Parenting: Olympic Silver Medalist Wants to Bring Fencing to Underserved City Schools

In the latest Parenting Report, a former Olympic silver medalist talks to NY1 Parenting Correspondent Shelley Goldberg about the importance of teaching fencing to students.

He's a three time Olympian and a Silver Medal winner, and Tim Morehouse continues to be a champion off the Olympic stage as well.

Passionate about the sport once reserved for aristocrats, Tim is determined to bring fencing and the powerful skills it teaches to underserved schools throughout the city.

"I started fencing when I was in seventh grade because my school had a fencing program, and I was just really fortunate. The sport changed my life," Morehouse said. "And after three Olympic Games, I really wanted to make sure other kids had the same opportunity.

"So, I started 'Fencing in the Schools' to help. It's one of the best sports in the world," Morehouse said. "It's really great for kids, for self-discipline and for critical thinking, and that's really our mission now: to get kids fencing and to help them to be college-ready athletes."

Now in its fifth year — and providing programs for 10 New York City schools this year — Fencing in the Schools trains physical education teachers in the sport, and also conducts after-school workshops for more advanced students, some of whom we met on the Upper West Side.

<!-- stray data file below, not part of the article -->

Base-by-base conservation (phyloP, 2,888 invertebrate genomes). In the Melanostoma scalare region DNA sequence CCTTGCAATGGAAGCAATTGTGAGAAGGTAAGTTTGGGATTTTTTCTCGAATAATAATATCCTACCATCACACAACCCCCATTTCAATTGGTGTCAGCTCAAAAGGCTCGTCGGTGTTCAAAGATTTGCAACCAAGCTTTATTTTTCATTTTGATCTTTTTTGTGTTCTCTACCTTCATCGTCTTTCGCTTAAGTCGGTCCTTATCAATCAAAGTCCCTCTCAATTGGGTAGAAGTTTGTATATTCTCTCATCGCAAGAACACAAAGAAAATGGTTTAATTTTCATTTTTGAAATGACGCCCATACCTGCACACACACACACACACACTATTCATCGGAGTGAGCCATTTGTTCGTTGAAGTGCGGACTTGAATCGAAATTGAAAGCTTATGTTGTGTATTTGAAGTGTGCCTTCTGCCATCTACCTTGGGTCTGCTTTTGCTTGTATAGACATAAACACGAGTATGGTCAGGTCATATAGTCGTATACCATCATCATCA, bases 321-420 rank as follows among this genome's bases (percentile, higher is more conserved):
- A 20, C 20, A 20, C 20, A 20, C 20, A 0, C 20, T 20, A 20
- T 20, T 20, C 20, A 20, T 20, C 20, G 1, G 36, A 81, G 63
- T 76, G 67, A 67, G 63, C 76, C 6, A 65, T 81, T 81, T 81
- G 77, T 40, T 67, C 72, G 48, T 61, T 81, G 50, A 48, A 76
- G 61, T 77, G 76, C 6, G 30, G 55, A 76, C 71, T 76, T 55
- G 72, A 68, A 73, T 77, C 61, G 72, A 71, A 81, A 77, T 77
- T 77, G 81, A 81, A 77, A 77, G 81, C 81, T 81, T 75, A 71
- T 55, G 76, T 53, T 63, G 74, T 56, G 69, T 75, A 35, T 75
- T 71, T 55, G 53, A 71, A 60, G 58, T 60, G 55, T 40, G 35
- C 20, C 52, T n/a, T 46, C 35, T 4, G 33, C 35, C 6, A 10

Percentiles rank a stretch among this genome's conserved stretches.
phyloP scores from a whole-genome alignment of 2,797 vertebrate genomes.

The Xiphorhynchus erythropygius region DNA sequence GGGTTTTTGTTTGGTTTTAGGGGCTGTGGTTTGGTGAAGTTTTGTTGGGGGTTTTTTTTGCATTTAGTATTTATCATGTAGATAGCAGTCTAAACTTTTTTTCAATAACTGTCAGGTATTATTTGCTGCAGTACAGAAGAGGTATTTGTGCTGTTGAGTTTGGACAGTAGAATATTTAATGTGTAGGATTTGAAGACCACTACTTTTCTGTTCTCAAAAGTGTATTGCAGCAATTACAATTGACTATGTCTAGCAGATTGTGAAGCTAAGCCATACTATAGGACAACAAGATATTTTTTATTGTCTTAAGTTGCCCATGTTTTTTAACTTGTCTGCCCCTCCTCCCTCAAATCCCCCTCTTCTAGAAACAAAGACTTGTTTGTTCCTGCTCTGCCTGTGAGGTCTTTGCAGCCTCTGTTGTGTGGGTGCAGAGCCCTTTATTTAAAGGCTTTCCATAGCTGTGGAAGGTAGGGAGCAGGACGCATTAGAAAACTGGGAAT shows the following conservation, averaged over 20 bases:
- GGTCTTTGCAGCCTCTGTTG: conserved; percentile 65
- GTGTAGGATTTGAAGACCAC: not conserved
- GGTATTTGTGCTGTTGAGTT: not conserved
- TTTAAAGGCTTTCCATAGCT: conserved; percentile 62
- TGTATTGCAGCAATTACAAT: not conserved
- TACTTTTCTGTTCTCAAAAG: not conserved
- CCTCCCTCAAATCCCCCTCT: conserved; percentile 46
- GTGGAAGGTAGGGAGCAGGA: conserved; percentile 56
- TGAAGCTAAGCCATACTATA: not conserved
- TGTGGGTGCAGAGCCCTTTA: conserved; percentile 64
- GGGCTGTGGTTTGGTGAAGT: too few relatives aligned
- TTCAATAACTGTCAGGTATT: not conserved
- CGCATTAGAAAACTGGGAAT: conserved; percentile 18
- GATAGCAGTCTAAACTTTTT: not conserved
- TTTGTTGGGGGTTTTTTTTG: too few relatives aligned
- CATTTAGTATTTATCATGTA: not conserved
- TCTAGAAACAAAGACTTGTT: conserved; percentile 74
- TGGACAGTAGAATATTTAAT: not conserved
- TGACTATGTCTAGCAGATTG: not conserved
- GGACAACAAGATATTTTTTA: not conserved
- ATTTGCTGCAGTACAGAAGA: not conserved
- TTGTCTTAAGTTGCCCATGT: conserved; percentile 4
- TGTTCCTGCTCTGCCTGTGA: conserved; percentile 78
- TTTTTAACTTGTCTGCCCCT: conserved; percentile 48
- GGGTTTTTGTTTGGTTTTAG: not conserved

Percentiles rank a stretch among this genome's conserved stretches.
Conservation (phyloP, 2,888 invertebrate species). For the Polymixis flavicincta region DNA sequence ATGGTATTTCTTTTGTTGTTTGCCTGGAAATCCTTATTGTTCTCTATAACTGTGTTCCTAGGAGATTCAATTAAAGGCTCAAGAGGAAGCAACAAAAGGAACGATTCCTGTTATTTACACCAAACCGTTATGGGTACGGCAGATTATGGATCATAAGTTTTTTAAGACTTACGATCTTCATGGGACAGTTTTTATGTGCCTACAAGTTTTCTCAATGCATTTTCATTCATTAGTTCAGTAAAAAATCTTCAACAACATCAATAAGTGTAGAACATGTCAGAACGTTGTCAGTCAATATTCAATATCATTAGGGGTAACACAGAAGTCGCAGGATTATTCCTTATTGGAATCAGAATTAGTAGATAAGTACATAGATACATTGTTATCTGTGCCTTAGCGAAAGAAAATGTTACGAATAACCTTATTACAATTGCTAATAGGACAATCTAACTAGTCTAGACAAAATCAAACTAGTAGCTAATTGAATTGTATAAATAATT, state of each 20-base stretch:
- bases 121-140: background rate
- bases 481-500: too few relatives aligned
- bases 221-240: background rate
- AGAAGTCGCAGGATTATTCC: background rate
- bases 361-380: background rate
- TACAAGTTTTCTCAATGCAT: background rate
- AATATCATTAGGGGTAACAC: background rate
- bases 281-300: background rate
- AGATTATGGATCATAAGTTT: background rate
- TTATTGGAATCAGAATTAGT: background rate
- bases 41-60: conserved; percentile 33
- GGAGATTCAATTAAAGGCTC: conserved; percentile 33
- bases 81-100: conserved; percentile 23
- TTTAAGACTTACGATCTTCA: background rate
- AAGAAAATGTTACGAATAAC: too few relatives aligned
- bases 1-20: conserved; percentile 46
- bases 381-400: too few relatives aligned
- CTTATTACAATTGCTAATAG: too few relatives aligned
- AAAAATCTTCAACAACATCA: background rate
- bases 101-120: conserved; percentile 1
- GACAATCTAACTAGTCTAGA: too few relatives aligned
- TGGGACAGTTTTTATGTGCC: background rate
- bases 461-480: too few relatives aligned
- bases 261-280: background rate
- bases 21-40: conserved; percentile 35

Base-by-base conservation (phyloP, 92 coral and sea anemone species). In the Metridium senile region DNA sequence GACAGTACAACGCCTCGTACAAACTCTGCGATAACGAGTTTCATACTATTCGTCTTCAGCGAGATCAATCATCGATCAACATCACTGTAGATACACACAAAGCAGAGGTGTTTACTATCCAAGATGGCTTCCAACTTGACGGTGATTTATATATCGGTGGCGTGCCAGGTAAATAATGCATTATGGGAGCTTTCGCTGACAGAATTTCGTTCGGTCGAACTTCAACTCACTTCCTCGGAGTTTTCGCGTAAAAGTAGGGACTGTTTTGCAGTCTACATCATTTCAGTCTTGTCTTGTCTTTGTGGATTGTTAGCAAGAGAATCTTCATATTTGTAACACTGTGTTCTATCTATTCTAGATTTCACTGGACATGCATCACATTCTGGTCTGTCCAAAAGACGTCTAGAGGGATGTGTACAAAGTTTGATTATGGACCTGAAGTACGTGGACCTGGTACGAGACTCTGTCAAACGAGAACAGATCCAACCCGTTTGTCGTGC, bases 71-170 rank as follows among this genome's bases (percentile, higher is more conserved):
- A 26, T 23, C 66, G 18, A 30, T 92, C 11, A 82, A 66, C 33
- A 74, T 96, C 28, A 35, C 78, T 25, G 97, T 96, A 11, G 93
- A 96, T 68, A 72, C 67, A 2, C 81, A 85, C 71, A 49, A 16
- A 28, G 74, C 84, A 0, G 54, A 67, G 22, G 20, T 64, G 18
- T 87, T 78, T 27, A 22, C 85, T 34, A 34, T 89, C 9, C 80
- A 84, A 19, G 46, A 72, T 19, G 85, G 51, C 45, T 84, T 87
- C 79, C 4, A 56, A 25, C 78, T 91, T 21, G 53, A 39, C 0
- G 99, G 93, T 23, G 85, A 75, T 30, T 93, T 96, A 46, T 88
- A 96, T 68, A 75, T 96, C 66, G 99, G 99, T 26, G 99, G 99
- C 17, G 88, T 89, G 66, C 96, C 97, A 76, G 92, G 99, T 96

"The best thing about fencing is that it forces you to come out with different strategies for the same situation," fencing student Ramses Hereford said. "So, it uses your mental capacity to the max."

"I'm not a fast thinker, but with this work I started thinking more, a lot more quick-paced," said student Mahammadou Tunkara.

"It doesn't matter where you're from, everybody can do it. It's really diverse from other sports like basketball," said student Jaden Thorpe. "You have to build your mental skills and physical skills while fencing, so it's really good."

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